LUCKY STRIKE: Release Day Blog Post Featuring Author Janine Amesta!

I don’t think it’s very surprising to hear that, for authors, our characters are as real to us as anyone we’d come across in real life. They may be even more real because we know them, their thoughts, their feelings, so intimately. Even when a character is a “problem child”, you still love them and want everyone else to love them as well. 

In my newest book, Lucky Strike, I have one such problem child named Luna Lanza. (To be clear, she’s not a child. Luna is very much an adult woman, which is a good thing since this book is a romance.) Anyway, when I considered Luna during the story development stage, I always imagined her along the same vein as Emma Woodhouse, who I imagine is one of Jane Austen’s more divisive characters. Both are far too young to be so confident in how they think the world should work, say regrettable things, and are surprised to discover that what they always believed could be wrong.

These qualities can easily make them unlikable due to what society has told us about how women should behave, both in romance books and real life. The line for “likable” female characters is incredibly fine—there’s more wiggle room on a tightrope. But, as a writer, I like a challenge, not only because writing a troublemaker is amusing, but because I see the greatest potential for character growth. Luna can come out on the other side, not necessarily a perfect person, but at least a better version of herself. It gives me hope because I see a lot of myself in Luna, especially from when I was younger. If Luna has hope, then maybe all of us regular, imperfect, real people can have hope too. 

I think Luna knows she’s not romance leading lady material. That would be Mia, her cousin, and who Luna is constantly comparing herself to. As she says to Sam, the hero of Lucky Strike, “I’m not Mia.” For Luna, Mia represents how she should be: sunny, optimistic, sweet, and always saying the right things. In Luna’s mind, they’re as different as the sun and moon. No matter how much Luna tries, she will never be Mia. She can’t help being exactly who she is and, because of this, she thinks she will never be loved as much. It’s as though there’s a limited amount of love in the world and the sun will always be more adored than the moon.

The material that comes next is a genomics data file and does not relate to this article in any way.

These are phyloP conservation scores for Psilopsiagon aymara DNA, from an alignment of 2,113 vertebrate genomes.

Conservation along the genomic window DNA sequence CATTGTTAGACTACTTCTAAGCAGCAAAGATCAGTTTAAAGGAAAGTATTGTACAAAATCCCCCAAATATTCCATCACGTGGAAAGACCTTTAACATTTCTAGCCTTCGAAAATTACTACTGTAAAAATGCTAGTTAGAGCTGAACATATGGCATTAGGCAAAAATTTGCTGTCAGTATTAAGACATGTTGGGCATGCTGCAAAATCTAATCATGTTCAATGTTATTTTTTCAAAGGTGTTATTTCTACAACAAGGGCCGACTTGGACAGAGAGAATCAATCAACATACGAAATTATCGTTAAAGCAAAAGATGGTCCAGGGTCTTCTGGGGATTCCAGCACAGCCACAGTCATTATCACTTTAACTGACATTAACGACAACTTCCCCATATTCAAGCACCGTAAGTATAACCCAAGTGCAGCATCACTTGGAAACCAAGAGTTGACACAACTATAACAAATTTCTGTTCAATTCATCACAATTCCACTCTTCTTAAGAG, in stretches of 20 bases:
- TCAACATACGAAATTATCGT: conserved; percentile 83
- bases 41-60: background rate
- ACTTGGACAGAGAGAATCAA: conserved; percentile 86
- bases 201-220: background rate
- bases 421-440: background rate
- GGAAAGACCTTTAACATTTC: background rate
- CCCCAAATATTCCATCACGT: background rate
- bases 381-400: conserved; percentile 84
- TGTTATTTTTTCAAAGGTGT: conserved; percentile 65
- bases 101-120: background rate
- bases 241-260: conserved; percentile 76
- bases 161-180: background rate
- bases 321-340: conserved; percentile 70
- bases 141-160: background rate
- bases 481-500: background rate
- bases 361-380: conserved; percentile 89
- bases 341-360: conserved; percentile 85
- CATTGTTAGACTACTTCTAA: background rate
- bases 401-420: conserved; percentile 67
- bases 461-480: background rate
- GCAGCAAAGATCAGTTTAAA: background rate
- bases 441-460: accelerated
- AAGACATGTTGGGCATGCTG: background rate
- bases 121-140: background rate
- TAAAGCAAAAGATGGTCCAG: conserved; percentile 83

But a person doesn’t need all the love, they only need the right kind. This is how Luna strikes it lucky in meeting Sam. He’s also imperfect, a little rough around the edges. He’s another moon. And while things don’t start off well between them, they eventually see the kindred spirit in each other. These characters who start off as unlikable grow into something likable as they fall in love with themselves and each other. And, hopefully, readers will grow to love them as much as me. 

About the Author.

Headshot of author janine amestaJanine Amesta is a California girl who now lives in the high desert of Oregon with her husband and their cat, Hitchcock. She studied screenwriting in college, but her moody thrillers always had way too much flirty banter. She’s a master at jigsaw puzzles, skilled at embroidery, and critiques bad movies on Twitter.

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